Hand warmer chemistry leads to toasty fun chemistry demonstrations. Here are four safe and easy ways to make chemical hand warmers or hot packs and a look at their science. Also, learn how commercial chemical hand warmers work.
Calcium Chloride and Water Hand Warmer
Dissolving calcium chloride (CaCl2) in water releases heat. Breaking the chemical bonds in the crystals releases more energy than the solution absorbs, making it an exothermic process. Calcium chloride is readily available as a desiccant, de-icing agent, and road salt from stores or you can find it online. It’s non-toxic and inexpensive.
- Calcium chloride
- Plastic bag
- Pour a bit of calcium chloride into a small plastic bag and seal the bag.
- Pour some water into a larger bag. Place the small bag containing calcium chloride inside this bag. Seal the larger bag.
- Activate the hand warmer by breaking open the inner bag.
Calcium chloride is highly hygroscopic. It readily absorbs water and forms a hydrate [CaCl2·(H2O)x)]. The hydration chemical reaction is highly exothermic, so if you have the option, use anhydrous calcium chloride for your chemical hand warmer rather than its hydrate. Either works, though, and the salt absorbs water so readily that finding the hydrate is easier.
Sodium Acetate or Hot Ice Hand Warmer
Sodium acetate (CH3COONa) also goes by the name “hot ice” because crystallization of the chemical releases heat and forms crystals that look a bit like chunks of ice. This non-toxic chemical is easily made from vinegar and baking soda or you can purchase it online.
- Sodium acetate
- Coin or other small piece of metal
- Plastic bags
- Seal the coin inside a small bag.
- Place this bag inside a larger bag containing supersaturated sodium acetate. Get this by dissolving as much sodium acetate as possible in hot water.
This chemical hand warmer is reusable. After the sodium acetate crystallizes, simply melt it to start the process over.
Sodium acetate acts as a chemical hand warmer by releasing heat as it crystallizes from a supersaturated solution. Basically, forming the chemical bonds that make crystals releases heat. Hand warmers you buy in a store often contain a solution of sodium acetate in water that is kept separate from a piece of metal. Activating the pack exposes the sodium acetate to the metal. The metal surface acts as a nucleation site for immediate crystallization.
Note: Just about anything activates crystallization of sodium acetate! So, for demonstration purposes, it’s far easier leaving the bag and coin out of the situation entirely. Make a supersaturated sodium acetate solution. Then, poke it or pour it and watch it instantly crystallize. Feel the heat of the reaction.
Magnesium Sulfate and Water Chemical Hand Warmer
Dissolving magnesium sulfate (MgSO4) in water is an exothermic reaction. But, be careful, because the most widely encountered form of magnesium sulfate is its heptahydrate (MgSO4 · 7H2O), which goes by the common name of Epsom salt. Dissolving Epsom salt is an endothermic reaction that acts as a cold pack! Order magnesium sulfate online and make sure it is the anhydrous chemical.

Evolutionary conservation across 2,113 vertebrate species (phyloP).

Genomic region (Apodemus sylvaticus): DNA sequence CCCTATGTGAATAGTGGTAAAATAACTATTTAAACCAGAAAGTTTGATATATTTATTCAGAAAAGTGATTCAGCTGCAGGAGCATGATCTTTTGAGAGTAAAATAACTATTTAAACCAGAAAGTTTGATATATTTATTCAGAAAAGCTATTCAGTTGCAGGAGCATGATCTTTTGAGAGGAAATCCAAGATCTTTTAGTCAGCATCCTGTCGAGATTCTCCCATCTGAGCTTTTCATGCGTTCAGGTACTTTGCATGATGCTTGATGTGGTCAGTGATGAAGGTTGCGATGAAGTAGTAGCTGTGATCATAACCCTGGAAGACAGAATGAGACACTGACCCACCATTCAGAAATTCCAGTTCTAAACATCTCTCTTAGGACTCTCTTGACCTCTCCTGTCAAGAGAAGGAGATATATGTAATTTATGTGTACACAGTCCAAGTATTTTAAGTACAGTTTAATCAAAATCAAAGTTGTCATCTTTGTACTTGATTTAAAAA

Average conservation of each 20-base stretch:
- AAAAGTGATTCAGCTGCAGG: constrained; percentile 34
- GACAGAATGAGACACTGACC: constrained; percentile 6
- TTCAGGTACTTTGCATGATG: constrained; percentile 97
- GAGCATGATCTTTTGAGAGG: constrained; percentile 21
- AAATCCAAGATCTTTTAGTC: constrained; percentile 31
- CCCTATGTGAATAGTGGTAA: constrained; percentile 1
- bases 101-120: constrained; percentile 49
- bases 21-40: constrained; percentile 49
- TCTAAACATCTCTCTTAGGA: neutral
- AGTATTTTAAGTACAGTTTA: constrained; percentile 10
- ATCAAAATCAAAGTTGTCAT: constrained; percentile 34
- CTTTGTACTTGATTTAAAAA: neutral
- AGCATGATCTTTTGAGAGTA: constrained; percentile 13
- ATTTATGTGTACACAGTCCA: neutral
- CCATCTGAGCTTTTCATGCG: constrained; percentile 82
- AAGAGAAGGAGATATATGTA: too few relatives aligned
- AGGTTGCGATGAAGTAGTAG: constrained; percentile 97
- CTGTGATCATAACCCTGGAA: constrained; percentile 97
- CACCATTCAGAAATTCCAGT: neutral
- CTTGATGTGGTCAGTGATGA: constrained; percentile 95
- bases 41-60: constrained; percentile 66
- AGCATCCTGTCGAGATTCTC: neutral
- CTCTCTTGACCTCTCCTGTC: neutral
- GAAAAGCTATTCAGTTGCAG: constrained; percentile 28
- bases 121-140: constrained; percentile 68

- Magnesium sulfate
- Plastic bags
- Pour a bit of magnesium sulfate into a small plastic bag and seal the bag.
- Pour water into a larger bag. Add the sealed bag of magnesium sulfate and then seal the larger bag.
- Activate the chemical hand warmer by breaking the seal on the inner bag.
How Chemical Hand Warmers Work
Chemical hand warmers you buy in a store typically include either sodium acetate and a metal disc or else iron powder and a filler (vermiculite, sawdust, or activated charcoal) soaked with a bit of salty water. The iron-based hand warmer releases heat via an oxidation reaction. Exposing the iron to oxygen in air makes iron oxide (Fe2O3) or rust. The salty water speeds the reaction, while the filler moderates it so it does not get too hot or end too quickly.
Make an Iron Chemical Hand Warmer
Make your own iron-based chemical hand warmer:
- Iron powder or filings (the smaller the particles, the better)
- Salt (sodium chloride, NaCl)
- Warm water
- Filler (sand, sawdust, vermiculite, or sodium polyacrylate gel)
- Plastic or cloth bag
- In the bag, mix together 1-1/2 tablespoons iron filings, 1-1/2 tablespoons salt, 1-1/2 tablespoons filler, and 1-1/2 tablespoons warm water. You don’t have to use a tablespoon, of course, but do use small equal measures of each ingredient. The reason for using warm water instead of cold water is so the salt dissolve.
- Shake or squeeze the bag. This mixes the chemicals. If the bag gets too hot, set it down or wrap it in a towel.
If you want to make a chemical handwarmer that gets activated at a later time, keep the salt and water separate from the iron and filler. When you’re ready, mix the chemicals and start the reaction.
- ChemEd Xchange (2019). “Crystallization of Supersaturated Sodium Acetate – Demonstration.”
- Clayden, Jonathan; Greeves, Nick; Warren, Stuart; Wothers, Peter (2001). Organic Chemistry (1st ed.). Oxford University Press. ISBN 978-0-19-850346-0.
- Dinçer, Ibrahim; Rosen, Marc (2002). “Thermal Energy Storage (TES) Methods”. Thermal Energy Storage: Systems and Applications (1st ed.). John Wiley & Sons. ISBN 0-471-49573-5.
- Kemp, Robert; Keegan, Suzanne E. (2000). “Calcium Chloride” in Ullmann’s Encyclopedia of Industrial Chemistry. Weinheim: Wiley-VCH. doi:10.1002/14356007.a04_547
- Odochian, Lucia (1995). “Study of the nature of the crystallization water in some magnesium hydrates by thermal methods”. Journal of Thermal Analysis and Calorimetry. 45 (6): 1437–1448. doi:10.1007/BF02547437